New Model EU

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By the end of Monday this week, The UK FTSE 100 had closed down 0.2%, the German Dax down 0.5% & France’s Cac dropped 1.1%. later in the day New York, the Dow Jones closed 0.5% lower.

Why?

The agreement between Cyprus and EU Finance Ministers, that’s why!

Under the agreement finally made in the early hours of Monday morning, people who have more than €100,000 in Cypriot banks will have to contribute directly to the €10bn rescue package.  The Dutch Finance Minister Jeroen Dijsselbloem said later that the approach could form the basis of a new model for stopping the collapse of European banks, rather than asking taxpayers to bail them out.

The reality of what Mr. Dijsselbloem is saying is that there is apparently no conceivable reason why anybody would want to have more than €100,000 in savings in a European bank.  Not a single reason as far as I can see.  This wont be a problem for the vast majority of European Citizens and especially those in Cyprus because they soon wont have any money anyway if the EU carries out this plan (threat).

Naturally Germany (Ms Merkel) is happy with the deal in the Cyprus case.  They were less than impressed by Cypriot reliance on Tax Haven status, an over-reliance on the banking sector (I wonder what other EU country relies heavily on banking?  The UK perhaps?).

Its not that I disagree that EU countries should have balanced economies, not overly reliant on any one sector but, like all things Austerity speed is of the essence it would seem.  The Cypriot economy may only take 2 or 3 years to bounce back but living standards are likely to be affected for more than 10 years, and that’s a long time to be unhappy at treatment by those who you don’t know.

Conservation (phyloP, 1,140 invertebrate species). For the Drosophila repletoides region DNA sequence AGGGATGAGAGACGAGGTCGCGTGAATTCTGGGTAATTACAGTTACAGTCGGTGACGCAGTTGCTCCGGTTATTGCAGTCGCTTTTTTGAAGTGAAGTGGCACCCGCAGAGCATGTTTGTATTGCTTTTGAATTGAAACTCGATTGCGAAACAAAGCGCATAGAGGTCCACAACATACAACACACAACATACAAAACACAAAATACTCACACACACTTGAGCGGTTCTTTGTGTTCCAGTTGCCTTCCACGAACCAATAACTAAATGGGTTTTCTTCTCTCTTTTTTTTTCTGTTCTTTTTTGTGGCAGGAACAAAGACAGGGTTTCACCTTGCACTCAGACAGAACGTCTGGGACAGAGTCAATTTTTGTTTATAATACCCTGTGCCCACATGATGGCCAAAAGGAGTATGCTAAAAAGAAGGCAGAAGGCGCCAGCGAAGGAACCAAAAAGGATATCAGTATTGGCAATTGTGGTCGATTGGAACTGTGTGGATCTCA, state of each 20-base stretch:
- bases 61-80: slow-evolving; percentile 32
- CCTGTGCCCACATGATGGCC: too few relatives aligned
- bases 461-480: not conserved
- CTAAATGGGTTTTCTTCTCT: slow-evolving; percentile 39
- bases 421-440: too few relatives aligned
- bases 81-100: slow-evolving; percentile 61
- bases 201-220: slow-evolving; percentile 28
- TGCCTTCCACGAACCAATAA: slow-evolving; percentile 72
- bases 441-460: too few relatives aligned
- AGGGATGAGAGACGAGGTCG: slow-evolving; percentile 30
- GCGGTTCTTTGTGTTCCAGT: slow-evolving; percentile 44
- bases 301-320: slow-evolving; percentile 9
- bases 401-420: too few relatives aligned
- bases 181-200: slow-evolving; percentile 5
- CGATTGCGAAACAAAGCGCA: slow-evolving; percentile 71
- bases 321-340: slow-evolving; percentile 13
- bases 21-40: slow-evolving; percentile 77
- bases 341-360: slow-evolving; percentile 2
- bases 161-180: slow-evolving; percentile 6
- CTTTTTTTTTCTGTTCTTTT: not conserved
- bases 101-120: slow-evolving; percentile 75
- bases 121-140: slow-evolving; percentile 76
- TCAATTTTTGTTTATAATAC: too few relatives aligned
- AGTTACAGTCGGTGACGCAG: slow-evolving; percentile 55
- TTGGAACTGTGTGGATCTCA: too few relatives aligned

Balanced economies are a good thing and are a step (probably bigger than we realize) towards integration.  If all economies are acting in the same way then why not integrate?  No reason at all, in fact economies of scale will come into play and off we go.  Balanced economies with a centralized homogenized government will in all likelihood put the EU back into the game on the world stage, maybe.

So, do I think this will happen? No, of course not.

What I think will happen is that local, national priorities will take precedence.  10 years to recover, not improve, just recover living standards is not a winning pitch in my view.  Its a recipe for silo thinking, self pity (I have some sympathy here) and maybe even separatism so defeating what the EU is supposed to be all about.

The Germans are a bit like the Incredible Hulk, you wont like them if they get angry, but they really need to work on some chill-out therapies.  It seems for the time being they are getting their own way but I have fear that they’ll get used to it.  The Greeks and Italians are very unhappy bunnies and only just missed the boiling pot.  Who next I wonder?

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Well it doesn’t take a village idiot to work out that at some point the UK is going to come in for a bit of close financial inspection and when it does who knows how badly they will react.  After all the Brits can hardly be described as fully paid up members of the European project, skeptics at best!  No, I think that the EU should draw back a bit and see if there are any more localized workable alternatives.  They may take a bit longer to work through but will probably get much better buy-in from those directly affected.

Net result: local solutions to local problems and no tears in the European JV.

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